Here we are in the after-noon, and Combat! blog has spent the whole day probing its essential systems. This morning I went to the ENT, who passed two hours marrying orifice to object. When I finally got home and fired up Old Lappy, she too was mysteriously ill. I’ve been isolating variables since and can now report cautious optimism. She seems fixed.1 Thanks to the placebo effect, I’m really noticing an improvement in performance. It’s like a whole new machine. Except for the time it took to get it—it would have been much faster to go to Best Buy and purchase a new laptop. But such waste would attract Kardashians, and we eschew it.
Anyway, it’s times like this I’m glad I’m not a doctor, or a software engineer, or any other kind of person who has to be right about problems and fix them. The man of letters has no need for that. He needs only a sharp quill—obviously this is a metaphor for a 2.6 GHz MacBook Pro with wifi for Facebook—a quiet corner, and an idea.
Does he also need tacos? He cannot cook, because his ear canals have been maneuvered and he has been instructed not to look down for 48 hours. It is a burden, but he might have to go to the cajun place inside the bar and eat a shrimp po’ boy. Poor boy! Reduced to eating bugs, basically, and cajun fries. He lives a cajun for his art!
That’s the way writers suffer, and I’ve got to say this combination of expert medical care and consumer electronics has really taken it out of me. Normally I’d suck it up and produce an opus, but I’m dizzy and it’s summer and someday I will die. Probably when it’s cold out. So I’m going to saunter downtown and eat a sandwich, reveling in the kind of Wednesday-afternoon freedom that only award-winning mysteriously ill writers deserve. Mere doctors can only wonder.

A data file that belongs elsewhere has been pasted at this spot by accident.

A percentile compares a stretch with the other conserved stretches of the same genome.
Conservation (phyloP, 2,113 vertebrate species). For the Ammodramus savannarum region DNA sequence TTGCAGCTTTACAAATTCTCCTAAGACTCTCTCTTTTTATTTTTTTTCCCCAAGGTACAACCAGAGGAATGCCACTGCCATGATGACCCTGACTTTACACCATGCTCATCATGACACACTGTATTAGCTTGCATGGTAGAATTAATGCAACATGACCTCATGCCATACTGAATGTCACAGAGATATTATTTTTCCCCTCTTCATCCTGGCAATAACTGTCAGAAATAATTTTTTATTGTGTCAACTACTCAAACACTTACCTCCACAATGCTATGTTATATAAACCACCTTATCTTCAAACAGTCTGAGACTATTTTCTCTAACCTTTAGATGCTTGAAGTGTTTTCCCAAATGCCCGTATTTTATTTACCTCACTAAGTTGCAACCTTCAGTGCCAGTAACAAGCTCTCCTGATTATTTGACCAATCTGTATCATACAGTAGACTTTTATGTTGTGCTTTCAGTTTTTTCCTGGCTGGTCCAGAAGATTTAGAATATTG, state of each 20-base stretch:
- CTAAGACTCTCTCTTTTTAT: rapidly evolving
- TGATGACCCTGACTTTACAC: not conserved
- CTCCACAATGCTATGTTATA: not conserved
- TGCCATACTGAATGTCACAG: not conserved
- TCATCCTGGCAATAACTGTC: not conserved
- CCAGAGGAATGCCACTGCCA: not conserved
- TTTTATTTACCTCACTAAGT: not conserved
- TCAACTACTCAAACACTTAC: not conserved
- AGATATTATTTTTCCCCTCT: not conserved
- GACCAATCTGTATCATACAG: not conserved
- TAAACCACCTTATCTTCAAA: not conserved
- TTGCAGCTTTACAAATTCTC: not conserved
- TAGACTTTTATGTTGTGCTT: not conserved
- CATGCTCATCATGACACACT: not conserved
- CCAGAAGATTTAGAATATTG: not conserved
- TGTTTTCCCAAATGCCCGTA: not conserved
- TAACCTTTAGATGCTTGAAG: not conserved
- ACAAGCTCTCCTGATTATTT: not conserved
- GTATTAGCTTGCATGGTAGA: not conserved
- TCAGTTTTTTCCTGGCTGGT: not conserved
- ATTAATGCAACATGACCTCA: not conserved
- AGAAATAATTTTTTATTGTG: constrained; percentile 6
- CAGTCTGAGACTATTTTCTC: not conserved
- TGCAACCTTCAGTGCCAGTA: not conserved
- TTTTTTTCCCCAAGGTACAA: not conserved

While I indulge my laziness—and, importantly, a dash of self-pity—how about you read this Combat! blog from three years ago tomorrow? The quotes are orange and enormous because it predates our current WordPress theme. Sometimes I like to look at old Combat! blogs and try to discern how my writing has changed, and the first paragraph of this one contains a joke I wouldn’t make now. It’s good to be embarrassed by what you wrote before. That kind of progress keeps you from winding up a doctor.